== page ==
- It has led to global ecological crises such as global warming, ozone layer depletion, environmental pollution and land degradation.
Resource planning is essential for the sustainable existence of all forms of life. Sustainable Economic Development means “development should take place without damaging the environment, and development in the present should not compromise with the needs of future generations.”
In India, there are some regions which can be considered self-sufficient in terms of the availability of resources and there are some regions which have acute shortage of some vital resources. This calls for balanced resource planning at the national, state, regional and local levels.
Resource Planning in India
Resource planning is a complex process which involves:
(i) Identification and inventory of resources across the regions of the country. This involves surveying, mapping and qualitative and quantitative estimation and measurement of the resources.
(ii) Evolving a planning structure endowed with appropriate technology, skill and institutional set up for implementing resource development plans.
(iii) Matching the resource development plans with overall national development plans.
Resources can contribute to development only when they are accompanied by appropriate technological development and institutional changes. India has made concerted efforts towards achieving the goals of resource planning, right from the First Five Year Plan launched after Independence.
To overcome irrational consumption and over-utilisation of resources, resource conservation at various levels is important.
Land is a natural resource of utmost importance. It supports natural vegetation, wildlife, human life, economic activities, transport and communication systems. India has land under a variety of relief features, namely; mountains, plateaus, plains and islands as shown below:
Land resources are used for the following purposes:
- Land not available for cultivation
a) Barren and wasteland
b) Land put to non-agricultural uses
- Fallow lands
- Other uncultivated lands (excluding fallow land)
- Net sown area
Land Use Pattern in India
The use of land is determined
- Physical factors: such as topography, climate, soil types
- Human factors: such as population density, technological capability and culture and traditions etc.
The data below represents the land use pattern in India.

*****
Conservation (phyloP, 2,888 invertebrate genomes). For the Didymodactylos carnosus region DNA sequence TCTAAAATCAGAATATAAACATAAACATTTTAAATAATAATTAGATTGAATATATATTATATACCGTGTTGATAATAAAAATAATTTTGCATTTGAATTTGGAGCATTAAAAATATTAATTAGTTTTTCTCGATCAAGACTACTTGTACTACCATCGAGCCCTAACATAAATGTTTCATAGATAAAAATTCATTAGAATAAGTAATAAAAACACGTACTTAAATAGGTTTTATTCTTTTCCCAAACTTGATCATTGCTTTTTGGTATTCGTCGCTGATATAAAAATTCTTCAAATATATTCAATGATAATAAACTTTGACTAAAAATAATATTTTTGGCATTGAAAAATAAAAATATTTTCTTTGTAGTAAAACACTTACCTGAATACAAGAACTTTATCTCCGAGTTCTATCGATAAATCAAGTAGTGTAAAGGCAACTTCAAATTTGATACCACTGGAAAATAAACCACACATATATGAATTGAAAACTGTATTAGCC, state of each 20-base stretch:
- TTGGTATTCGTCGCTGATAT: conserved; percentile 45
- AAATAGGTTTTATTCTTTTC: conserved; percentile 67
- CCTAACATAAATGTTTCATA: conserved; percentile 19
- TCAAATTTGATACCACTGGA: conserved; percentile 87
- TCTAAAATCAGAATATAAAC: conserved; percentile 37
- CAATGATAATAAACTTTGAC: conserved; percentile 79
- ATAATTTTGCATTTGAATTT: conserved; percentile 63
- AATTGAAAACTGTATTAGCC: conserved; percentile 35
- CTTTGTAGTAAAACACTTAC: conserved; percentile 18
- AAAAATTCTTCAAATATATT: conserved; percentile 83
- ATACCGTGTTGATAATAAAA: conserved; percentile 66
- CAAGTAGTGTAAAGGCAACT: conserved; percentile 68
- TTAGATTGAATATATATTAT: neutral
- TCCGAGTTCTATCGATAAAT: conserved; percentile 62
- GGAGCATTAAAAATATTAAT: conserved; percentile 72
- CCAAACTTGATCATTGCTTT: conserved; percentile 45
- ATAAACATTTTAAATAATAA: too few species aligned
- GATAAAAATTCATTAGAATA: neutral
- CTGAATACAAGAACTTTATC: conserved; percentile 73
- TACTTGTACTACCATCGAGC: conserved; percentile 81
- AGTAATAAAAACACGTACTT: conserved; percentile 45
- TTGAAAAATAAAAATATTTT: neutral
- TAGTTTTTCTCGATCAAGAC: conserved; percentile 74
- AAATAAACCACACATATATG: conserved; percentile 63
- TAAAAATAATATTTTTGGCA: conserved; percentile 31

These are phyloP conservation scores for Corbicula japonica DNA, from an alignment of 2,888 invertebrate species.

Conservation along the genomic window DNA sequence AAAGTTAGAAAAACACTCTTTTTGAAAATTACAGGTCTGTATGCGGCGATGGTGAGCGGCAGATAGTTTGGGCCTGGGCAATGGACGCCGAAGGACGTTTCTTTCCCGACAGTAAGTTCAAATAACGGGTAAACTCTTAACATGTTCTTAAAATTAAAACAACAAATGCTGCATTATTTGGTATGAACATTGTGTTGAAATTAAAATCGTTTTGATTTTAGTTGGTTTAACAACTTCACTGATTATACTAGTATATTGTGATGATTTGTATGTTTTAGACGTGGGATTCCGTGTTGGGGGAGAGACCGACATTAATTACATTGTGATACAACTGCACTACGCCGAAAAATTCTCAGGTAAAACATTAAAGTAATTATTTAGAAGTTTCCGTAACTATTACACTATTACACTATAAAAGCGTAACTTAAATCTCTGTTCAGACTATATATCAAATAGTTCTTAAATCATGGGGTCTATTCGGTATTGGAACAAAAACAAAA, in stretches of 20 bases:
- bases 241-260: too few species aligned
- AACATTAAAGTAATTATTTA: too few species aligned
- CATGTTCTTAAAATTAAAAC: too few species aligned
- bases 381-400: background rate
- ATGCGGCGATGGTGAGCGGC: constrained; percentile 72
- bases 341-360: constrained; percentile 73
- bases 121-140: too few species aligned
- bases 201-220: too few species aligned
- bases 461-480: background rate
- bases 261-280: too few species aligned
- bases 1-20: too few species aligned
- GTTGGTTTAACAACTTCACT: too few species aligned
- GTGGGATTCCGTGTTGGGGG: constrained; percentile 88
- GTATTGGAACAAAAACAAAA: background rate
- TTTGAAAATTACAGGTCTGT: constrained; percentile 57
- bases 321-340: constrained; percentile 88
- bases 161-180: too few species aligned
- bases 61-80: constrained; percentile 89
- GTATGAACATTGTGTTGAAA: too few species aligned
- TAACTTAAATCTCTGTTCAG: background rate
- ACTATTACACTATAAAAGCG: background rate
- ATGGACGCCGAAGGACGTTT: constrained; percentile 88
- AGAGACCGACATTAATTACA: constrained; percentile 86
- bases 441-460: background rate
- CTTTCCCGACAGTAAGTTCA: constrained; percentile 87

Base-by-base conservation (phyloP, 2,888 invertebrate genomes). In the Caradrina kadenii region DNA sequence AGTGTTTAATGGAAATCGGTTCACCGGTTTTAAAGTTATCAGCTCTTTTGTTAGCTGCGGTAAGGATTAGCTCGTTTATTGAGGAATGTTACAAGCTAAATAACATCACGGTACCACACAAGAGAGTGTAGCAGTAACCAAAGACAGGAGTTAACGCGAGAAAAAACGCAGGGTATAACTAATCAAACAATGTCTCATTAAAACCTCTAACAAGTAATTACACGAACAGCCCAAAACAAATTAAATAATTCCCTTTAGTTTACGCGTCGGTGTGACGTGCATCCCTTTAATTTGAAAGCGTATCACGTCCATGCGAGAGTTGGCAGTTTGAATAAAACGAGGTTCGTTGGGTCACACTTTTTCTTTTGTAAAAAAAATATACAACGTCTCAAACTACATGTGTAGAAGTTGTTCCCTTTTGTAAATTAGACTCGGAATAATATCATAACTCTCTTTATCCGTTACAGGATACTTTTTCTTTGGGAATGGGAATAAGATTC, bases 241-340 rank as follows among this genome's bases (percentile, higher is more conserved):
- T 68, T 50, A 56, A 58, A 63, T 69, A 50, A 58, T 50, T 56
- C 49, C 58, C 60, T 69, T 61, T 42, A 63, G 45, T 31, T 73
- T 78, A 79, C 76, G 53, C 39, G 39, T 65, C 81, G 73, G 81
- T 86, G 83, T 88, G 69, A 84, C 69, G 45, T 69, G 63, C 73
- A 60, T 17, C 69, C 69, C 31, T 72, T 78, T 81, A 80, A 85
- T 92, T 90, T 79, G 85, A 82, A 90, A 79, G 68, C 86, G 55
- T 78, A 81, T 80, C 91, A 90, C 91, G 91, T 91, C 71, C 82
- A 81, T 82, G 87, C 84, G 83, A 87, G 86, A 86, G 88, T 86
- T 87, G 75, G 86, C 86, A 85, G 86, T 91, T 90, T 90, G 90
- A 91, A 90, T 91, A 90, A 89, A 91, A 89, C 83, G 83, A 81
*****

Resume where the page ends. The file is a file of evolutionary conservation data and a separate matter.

Waste land is the land put to other non-agricultural uses which include rocky, arid and desert areas, roads, railways, industry etc. Continuous use of land over a long period of time without taking appropriate measures to conserve and manage it, has resulted in land degradation.
Land Degradation and Conservation Measures
Human activities such as deforestation, overgrazing, mining and quarrying have contributed significantly to land degradation. Mining sites leave deep scars and traces of over-burdening the land. In recent years, industrial effluents as waste have become a major source of land and water pollution in many parts of the country.
Some of the ways through which we can solve the problems of land degradation are:
- Afforestation and proper management of grazing.
- Planting of shelter belts of plants.
- Stabilisation of sand dunes by growing thorny bushes.
- Proper management of waste lands.
- Control of mining activities.
- Proper discharge and disposal of industrial effluents and wastes after treatment.
Soil as a Resource
Soil is the most important renewable natural resource. It is the medium of plant growth and supports different types of living organisms on the earth.
- It takes millions of years to form soil upto a few cms in depth. Various forces of nature such as change in temperature, actions of running water, wind and glaciers, activities of decomposers etc contribute to the formation of soil.
- Parent rock or bedrock, climate, vegetation and other forms of life and time are important factors in the formation of soil.
- Chemical and organic changes which take place in the soil play an important role.
- Soil also consists of organic (humus) and inorganic materials.
Classification of Soils
On the basis of the factors responsible for soil formation, colour, thickness, texture, age, chemical and physical properties, the soils of India are classified in different types as mentioned below.
- The entire northern plains are made of alluvial soil.
- The Alluvial Soil is deposited by 3 important Himalayan river systems – the Indus, the Ganga and the Brahmaputra.
- It is also found in Rajasthan, Gujarat and eastern coastal plains particularly in the deltas of the Mahanadi, the Godavari, the Krishna and the Kaveri rivers.